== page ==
Fine works by several well-known artists could be found in booths around the fair, giving visitors ample opportunity to compare and make studied purchases. Among them was William Glackens, who was seen at Hirschl & Adler Galleries, New York City, which offered the artist’s “Long Island Garden,” circa 1911‱6, while a later work, “Hillside near Le Ciotat,” 1930, was a standout at John H. Surovek Gallery, Palm Beach, Fla., which also offered Henry Francois Farny’s “Through the Pass, Winter,” 1897, a fantastic gouache on paper showing a Native American leading his horse through the mountains, and Georgia O’Keeffe’s delicately shaded oil on canvas, “Road Past the View.”
Hirschl & Adler also showed Regis-Francois Gignoux (1816‱882) “Along the Hudson at Peekskill, N.Y., 1846,” a large oil on canvas at 45½ by 723/8 inches; Levi Wells Prentice’s (1851‱935) oil on canvas “Baskets of Currants,” 1891, and Charles Caleb Ward (1831‱896) oil on board “His Only Pet,” 1871.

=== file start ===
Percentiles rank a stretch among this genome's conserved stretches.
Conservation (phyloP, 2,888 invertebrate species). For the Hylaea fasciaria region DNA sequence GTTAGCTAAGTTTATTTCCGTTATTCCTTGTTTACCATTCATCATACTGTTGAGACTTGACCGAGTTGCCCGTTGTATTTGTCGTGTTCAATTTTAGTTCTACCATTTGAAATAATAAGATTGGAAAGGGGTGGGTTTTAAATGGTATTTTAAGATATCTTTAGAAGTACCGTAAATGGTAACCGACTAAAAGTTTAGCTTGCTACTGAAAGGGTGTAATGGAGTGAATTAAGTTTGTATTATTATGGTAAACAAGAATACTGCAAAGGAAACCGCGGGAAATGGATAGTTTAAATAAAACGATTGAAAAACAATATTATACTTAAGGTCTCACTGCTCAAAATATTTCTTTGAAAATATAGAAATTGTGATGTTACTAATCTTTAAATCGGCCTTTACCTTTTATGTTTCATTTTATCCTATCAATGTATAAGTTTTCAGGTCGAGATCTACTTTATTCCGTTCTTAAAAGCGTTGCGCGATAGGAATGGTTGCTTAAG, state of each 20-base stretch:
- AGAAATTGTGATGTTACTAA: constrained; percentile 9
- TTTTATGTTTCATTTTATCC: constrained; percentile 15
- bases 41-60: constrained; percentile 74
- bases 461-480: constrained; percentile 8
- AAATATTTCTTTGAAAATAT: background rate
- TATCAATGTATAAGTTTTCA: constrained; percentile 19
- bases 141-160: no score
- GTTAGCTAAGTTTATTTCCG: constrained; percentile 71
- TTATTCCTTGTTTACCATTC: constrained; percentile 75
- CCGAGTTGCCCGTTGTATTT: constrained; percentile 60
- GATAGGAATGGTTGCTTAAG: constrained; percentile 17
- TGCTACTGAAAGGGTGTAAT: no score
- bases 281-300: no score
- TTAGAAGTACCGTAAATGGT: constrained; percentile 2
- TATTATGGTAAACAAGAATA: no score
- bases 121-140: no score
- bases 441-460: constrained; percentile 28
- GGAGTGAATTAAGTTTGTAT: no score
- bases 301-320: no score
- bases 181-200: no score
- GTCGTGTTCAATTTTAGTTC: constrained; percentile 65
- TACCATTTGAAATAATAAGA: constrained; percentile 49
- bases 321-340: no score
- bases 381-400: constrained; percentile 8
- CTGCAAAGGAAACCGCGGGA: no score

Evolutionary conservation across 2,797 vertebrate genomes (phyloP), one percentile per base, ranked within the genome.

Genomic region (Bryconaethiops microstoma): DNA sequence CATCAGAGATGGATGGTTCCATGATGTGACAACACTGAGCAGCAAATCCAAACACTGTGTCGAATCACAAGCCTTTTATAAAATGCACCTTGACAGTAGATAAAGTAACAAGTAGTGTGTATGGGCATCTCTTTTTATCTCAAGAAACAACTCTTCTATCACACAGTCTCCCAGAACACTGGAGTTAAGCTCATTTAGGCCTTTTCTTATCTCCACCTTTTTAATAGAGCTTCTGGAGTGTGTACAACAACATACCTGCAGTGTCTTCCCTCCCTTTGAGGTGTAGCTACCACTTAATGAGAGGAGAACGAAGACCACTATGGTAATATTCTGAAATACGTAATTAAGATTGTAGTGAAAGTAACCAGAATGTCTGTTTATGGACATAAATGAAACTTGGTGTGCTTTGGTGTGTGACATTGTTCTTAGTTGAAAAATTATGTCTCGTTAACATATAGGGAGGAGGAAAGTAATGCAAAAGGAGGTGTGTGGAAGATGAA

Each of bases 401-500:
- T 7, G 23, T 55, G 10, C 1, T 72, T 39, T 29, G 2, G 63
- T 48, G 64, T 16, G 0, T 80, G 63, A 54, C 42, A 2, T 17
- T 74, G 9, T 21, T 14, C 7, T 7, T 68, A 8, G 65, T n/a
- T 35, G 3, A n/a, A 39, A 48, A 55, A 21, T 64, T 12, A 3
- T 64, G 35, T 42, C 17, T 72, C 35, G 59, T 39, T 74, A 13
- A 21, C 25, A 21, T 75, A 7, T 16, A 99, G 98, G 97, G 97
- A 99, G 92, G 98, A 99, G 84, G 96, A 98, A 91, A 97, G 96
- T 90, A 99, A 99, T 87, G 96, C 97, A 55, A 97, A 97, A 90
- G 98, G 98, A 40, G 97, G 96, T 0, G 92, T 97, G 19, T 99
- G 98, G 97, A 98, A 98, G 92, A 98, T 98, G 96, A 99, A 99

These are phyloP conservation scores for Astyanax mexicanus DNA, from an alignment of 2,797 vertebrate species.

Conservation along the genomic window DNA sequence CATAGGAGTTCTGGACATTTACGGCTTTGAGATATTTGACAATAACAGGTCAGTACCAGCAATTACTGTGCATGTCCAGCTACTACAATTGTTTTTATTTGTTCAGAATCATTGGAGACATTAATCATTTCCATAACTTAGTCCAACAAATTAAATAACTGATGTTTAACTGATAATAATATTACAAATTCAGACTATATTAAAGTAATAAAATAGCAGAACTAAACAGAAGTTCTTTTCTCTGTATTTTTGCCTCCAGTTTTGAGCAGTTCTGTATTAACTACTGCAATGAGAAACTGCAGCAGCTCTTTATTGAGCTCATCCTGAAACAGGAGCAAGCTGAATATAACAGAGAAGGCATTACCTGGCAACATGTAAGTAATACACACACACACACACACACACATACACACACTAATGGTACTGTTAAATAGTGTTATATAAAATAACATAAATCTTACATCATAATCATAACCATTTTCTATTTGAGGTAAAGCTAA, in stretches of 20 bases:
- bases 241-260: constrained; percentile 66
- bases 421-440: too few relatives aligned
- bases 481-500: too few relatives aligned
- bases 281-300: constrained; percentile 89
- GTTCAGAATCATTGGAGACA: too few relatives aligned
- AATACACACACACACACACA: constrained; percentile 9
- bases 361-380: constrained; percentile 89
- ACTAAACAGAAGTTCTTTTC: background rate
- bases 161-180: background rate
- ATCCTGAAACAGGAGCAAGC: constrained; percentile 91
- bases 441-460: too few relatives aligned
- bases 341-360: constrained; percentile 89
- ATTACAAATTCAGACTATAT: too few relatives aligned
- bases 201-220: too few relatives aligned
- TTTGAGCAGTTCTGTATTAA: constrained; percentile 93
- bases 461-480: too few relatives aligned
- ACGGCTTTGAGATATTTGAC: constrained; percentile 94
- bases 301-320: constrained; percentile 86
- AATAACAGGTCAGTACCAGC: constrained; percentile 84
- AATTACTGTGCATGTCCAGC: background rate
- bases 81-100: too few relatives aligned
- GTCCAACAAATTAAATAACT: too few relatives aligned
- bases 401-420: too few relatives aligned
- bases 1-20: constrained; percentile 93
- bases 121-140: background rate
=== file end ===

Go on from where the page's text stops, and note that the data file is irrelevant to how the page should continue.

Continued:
Eric W. Baumgartner, the gallery’s senior vice president and director of the American art department, had nothing but praise for the fair, saying the gallery has done the show all five years and wishes the fair had been around five years prior to that. “We love it, we think the show is something that should have been done years ago. It really is a show that brings in the absolute right kind of person for our specialty in the art market.”
Among works getting the most attention at the show in the gallery’s booth was the portrait by Boston Impressionist Samuel Burtis Baker (1882‱967), “The Black Mantilla,” as well as a large work by George Bellows, which also depicted a young woman in a black mantilla. “We have these two grand manner portraits of very beautiful women in Spanish costume in a way that they make an interesting A-B comparison,” Baumgartner said. Bellows is also red-hot these days, as he is the focus of an exhibition on view through February at the Metropolitan Museum of Art. The gallerist also noted dealers were pleased that the show attracts many museum curators and directors who have an interest in American art.
A TAAF veteran, Questroyal Fine Art, New York City, has been part of every year’s fair. This time around, the gallery offered Charles Burchfield’s “Maytime in the Woods,” a masterful watercolor on paper laid down on board, 3913/16 by 33 inches. Burchfield (1893‱967) grew up in Ohio but became successful after moving to Buffalo, which influenced his painting style, and saw him embracing a more realistic approach to landscapes and architecture. The adventurous and well-traveled Rockwell Kent was represented with the oil on panel “Snowy Peaks, Kenai Peninsula, Alaska,” circa 1919.